• January 13, 2012
  • 03:03 PM
  • 703 views

Friday Fun: Five Surprising Findings from 2011

by Psych Your Mind in Psych Your Mind

Social psychology findings can sometimes seem obvious. At times, however, they contradict common sense, make us question our assumptions, or are just plain bizarre. Here are five of such findings, published in the past year, that particularly caught my attention:
Read More-... Read more »

  • January 13, 2012
  • 08:00 AM
  • 963 views

From the Archives: Power, Confidence, and High Heels

by Krystal D'Costa in Anthropology in Practice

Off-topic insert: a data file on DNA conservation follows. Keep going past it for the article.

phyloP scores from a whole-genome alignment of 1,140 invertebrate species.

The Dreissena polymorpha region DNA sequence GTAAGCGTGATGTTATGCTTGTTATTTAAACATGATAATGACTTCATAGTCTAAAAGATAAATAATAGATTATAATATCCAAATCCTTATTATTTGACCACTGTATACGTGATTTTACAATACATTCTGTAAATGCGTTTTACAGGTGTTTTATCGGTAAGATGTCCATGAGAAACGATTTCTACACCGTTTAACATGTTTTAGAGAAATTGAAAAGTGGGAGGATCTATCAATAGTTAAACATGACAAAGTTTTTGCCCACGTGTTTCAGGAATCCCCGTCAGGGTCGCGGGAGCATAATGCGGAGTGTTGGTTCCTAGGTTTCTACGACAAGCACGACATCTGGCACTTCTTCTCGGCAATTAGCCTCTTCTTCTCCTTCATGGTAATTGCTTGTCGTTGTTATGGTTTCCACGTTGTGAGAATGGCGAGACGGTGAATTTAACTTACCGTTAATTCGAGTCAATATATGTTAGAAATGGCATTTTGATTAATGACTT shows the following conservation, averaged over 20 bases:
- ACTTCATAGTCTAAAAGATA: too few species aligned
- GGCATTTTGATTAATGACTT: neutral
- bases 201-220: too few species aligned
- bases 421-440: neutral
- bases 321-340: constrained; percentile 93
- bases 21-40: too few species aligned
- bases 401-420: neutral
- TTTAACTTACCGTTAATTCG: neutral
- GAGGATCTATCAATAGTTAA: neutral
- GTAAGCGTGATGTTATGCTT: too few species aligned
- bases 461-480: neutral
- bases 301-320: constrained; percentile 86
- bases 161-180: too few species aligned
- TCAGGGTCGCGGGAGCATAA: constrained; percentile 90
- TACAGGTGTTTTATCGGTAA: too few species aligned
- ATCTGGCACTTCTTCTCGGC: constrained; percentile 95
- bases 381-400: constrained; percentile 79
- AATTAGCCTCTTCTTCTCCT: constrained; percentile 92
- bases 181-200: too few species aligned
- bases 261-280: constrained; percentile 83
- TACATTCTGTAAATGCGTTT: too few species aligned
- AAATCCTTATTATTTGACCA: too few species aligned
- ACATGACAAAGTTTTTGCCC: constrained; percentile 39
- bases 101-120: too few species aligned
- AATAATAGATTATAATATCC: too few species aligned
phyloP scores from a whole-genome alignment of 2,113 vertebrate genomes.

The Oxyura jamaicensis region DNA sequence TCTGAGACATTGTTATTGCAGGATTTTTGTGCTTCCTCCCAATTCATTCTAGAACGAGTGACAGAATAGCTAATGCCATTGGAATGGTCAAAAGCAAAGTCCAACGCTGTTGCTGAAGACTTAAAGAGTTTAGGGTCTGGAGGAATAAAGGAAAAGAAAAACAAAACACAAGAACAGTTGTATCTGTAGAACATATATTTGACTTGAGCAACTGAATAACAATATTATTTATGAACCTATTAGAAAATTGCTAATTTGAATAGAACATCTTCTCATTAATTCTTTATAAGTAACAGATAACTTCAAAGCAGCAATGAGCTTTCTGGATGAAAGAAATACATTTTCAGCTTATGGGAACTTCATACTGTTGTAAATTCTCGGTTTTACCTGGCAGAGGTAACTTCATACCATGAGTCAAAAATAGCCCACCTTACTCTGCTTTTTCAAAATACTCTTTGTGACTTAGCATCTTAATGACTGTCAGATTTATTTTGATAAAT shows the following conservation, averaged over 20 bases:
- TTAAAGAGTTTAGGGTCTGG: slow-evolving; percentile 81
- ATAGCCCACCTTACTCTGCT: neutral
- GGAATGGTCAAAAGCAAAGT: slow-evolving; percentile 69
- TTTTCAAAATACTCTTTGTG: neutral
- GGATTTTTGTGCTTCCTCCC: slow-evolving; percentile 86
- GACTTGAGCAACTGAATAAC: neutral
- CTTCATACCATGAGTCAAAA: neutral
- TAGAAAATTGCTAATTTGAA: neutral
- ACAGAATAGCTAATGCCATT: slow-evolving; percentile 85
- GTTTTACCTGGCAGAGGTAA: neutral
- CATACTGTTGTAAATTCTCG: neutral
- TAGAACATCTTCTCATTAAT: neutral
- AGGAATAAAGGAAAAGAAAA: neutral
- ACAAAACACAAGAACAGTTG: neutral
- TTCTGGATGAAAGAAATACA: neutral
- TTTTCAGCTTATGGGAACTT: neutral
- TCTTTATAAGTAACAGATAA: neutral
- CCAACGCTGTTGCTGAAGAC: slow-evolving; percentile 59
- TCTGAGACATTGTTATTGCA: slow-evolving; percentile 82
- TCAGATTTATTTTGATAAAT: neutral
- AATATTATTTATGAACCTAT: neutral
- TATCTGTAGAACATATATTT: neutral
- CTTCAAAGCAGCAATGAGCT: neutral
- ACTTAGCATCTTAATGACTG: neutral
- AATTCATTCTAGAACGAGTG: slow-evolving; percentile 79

Ed. Note:  During 2012, I thought I would use Fridays to share some of my favorite AiP posts from the archives—and this one definitely tops the list. It was selected as a Research Blogging Editor’s Selection. And I hope you’ll enjoy it too. Cinderella got the prince and Dorothy was envied. Why? They well shod. [...]









... Read more »

E.O. Smith. (1999) High Heels and Evolution: Natural Selection, Sexual Selection, and High Heels. Psychology, Evolution, and Gender, 1(3), 245-277. info:/

join us!

Do you write about peer-reviewed research in your blog? Use ResearchBlogging.org to make it easy for your readers — and others from around the world — to find your serious posts about academic research.

If you don't have a blog, you can still use our site to learn about fascinating developments in cutting-edge research from around the world.

Register Now

Research Blogging is powered by SMG Technology.

To learn more, visit seedmediagroup.com.